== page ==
In this article, we will tell you more about Google search result patterns and how they evolved over time.
Do you ever wonder what's going on inside their head? Oh, wait! Wrong beginning. Let’s try again but with some context this time around. Remember how you used to avoid Google’s Ads in your search results list by just ignoring it? It was easy because of the clear visual difference between “normal” search results and ad search results. Guess what? It’s not that easy anymore and there are a lot of obstacles on your way to “ad-free” search results consumption.
What's wrong with Google search ads?
First of all, advertising isn’t a bad thing. After all, Google is a company that makes most of its revenue from advertising. And for business, it’s a way to promote their goods or services (ad campaign running experience could be improved though). But for the majority of users, ads are something that annoys, and “banner blindness” is a common phenomenon. For those users (including me), the ad section in search results is the least relevant part of it. Companies paid to show up in there, everyone can do this, unlike earning the first places in the algorithmic search results.
One of the latest search results redesigns made the ads section nearly identical to regular results. New “Ad” favicons organically blend with other favicons creating visual noise, making it much harder to see through.
What’s the purpose to change Google’s search design?
The decision to place favicons in the same slot with the Ad label creates a situation where users can’t see the difference without concentrating and spending extra time. Having to wade through visual noise is not an improvement of user experience, but it’s an improvement for Google! What is this “improvement”? For example, increased Ad’s density, now they can be scattered around the page and you won't even notice that without showing some effort.
We all miss the times where the paid advertisements were separated from the rest of the search results by different background color and actual divider. The current situation looks like a major hit for the readability of the user interface.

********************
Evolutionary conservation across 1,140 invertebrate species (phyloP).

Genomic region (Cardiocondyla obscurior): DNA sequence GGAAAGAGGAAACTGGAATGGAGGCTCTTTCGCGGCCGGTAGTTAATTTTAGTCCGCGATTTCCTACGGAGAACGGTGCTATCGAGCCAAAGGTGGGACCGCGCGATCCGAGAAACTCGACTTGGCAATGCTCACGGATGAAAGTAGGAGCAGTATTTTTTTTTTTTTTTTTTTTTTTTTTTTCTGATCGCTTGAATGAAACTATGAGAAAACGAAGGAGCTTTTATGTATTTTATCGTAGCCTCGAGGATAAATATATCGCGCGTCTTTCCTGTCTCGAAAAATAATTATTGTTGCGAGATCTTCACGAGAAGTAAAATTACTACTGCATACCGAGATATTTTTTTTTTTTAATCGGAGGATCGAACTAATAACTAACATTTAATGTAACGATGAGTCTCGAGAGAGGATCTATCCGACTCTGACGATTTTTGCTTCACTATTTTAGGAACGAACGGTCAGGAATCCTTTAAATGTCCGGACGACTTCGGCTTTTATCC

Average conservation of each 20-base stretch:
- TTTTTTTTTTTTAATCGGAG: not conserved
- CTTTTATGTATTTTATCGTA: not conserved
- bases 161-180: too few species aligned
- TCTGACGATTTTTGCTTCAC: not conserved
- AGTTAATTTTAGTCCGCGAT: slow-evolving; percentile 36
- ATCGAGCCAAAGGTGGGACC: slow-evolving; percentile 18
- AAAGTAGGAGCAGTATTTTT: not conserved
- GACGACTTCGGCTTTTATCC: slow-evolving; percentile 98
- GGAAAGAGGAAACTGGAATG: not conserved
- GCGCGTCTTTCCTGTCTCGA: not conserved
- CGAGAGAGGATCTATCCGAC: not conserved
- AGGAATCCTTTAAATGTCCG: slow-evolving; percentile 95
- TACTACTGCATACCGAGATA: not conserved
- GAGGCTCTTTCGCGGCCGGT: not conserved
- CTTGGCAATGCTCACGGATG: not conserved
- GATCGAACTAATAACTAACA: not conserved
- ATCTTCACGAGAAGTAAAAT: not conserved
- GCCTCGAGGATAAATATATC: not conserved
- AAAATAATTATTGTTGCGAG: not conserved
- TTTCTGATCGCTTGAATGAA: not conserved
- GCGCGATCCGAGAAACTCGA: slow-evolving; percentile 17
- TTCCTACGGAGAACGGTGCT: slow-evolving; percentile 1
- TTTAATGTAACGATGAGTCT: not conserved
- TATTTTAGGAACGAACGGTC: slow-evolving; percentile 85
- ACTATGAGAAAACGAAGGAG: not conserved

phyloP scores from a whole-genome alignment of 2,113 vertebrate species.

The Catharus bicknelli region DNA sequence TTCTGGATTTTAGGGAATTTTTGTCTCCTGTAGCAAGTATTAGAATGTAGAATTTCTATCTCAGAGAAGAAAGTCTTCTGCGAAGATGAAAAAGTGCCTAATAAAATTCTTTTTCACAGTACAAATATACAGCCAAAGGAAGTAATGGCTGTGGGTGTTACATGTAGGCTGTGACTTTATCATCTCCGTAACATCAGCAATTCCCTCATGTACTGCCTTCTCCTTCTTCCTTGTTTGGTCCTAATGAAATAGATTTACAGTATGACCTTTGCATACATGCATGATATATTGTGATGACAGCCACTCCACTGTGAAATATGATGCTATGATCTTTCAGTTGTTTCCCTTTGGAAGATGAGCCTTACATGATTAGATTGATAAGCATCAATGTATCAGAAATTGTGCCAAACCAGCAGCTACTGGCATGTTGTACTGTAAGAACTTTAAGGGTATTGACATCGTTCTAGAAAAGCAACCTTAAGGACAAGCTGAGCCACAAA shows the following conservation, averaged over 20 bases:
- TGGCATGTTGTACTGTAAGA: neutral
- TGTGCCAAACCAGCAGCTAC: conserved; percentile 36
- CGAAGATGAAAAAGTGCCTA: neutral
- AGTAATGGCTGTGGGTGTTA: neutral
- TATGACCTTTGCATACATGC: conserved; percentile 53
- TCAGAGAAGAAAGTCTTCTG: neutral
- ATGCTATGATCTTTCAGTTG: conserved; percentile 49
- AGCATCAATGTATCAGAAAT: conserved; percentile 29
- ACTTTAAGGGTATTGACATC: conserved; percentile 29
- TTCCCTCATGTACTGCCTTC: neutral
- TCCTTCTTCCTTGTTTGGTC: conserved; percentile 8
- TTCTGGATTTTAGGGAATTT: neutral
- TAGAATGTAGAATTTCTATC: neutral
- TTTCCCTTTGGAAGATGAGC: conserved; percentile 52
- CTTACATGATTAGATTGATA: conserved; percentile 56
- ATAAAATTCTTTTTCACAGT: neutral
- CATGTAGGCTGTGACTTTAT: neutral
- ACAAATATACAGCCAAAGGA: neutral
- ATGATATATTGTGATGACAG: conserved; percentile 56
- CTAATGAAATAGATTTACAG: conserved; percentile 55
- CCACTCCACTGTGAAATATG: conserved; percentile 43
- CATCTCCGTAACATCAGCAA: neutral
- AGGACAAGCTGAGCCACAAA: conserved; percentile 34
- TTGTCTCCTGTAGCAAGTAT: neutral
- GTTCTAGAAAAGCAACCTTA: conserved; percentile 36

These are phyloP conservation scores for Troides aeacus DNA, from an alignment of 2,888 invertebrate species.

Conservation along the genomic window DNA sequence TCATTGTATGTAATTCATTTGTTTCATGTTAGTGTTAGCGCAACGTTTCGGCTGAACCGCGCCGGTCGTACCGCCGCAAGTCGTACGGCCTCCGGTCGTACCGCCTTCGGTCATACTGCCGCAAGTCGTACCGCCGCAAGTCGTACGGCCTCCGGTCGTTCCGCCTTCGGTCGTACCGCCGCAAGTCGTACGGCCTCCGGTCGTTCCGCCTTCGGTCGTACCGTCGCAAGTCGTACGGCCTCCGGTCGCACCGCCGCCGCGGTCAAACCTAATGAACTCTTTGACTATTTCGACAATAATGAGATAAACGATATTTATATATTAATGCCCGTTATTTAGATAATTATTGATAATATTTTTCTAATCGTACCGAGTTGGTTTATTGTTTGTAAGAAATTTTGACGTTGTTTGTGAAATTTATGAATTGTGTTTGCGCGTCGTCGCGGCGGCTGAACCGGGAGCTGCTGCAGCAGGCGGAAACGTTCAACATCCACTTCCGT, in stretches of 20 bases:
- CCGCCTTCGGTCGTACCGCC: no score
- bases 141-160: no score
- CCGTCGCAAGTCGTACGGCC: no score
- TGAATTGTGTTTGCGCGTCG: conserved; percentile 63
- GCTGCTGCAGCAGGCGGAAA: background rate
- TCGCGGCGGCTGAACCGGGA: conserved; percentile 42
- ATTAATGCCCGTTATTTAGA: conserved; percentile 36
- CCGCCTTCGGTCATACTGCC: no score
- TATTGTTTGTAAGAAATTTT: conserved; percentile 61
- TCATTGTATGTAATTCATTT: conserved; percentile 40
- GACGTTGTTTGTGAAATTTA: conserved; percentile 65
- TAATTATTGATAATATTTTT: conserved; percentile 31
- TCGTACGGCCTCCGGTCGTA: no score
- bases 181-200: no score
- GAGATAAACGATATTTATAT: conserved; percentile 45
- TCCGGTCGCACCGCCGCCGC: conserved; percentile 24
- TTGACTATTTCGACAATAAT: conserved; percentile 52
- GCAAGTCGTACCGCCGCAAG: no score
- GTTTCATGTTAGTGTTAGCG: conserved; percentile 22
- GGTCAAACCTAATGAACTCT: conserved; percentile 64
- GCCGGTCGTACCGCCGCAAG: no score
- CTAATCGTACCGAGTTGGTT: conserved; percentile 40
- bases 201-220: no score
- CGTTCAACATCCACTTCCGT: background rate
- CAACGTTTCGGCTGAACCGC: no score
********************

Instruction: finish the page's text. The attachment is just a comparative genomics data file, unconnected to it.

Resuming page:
The visual history of ad labeling
As far, the year 2013 was the last when we saw the Google Ad section done right according to best UX/UI practices. Distinctive and unique for search results background color, section divider, and “sponsored links” notification at the top right corner. It’s readable, and while not particularly beautiful, users were always aware of paid content.
Slowly but confident search giant set a new course to make the advertisement more visually similar to the normal algorithm-based results. Background color became a regular white, sponsored links label disappeared, and Ad icons started to appear smaller and smaller. Ads label now is a plain black text called to hide promoted content under tons of visually similar favicons.
To see those steps in the direction of hidden advertising from Google is disturbing, to say the least. Legally, Google is on the brink of meeting all the minimum ad content requirements, but clearly taking steps to confuse its users. While enjoying surfing the web during all those years and not paying particular attention to all those changes, we find ourselves in a situation where the technology giant controls what we see and how we perceive it more deeply than it should be. For me, it’s safe to say that paradigm of thoughts and vision in modern Google has stepped aside a lot from what Brin and Page (founders) envisioned.
So, do you ever wonder what's going on inside their head? Now you know, the executives of the tech giant prefer to create conditions where the monetization of search is a higher priority than the creation of an unbiased search engine for its users.
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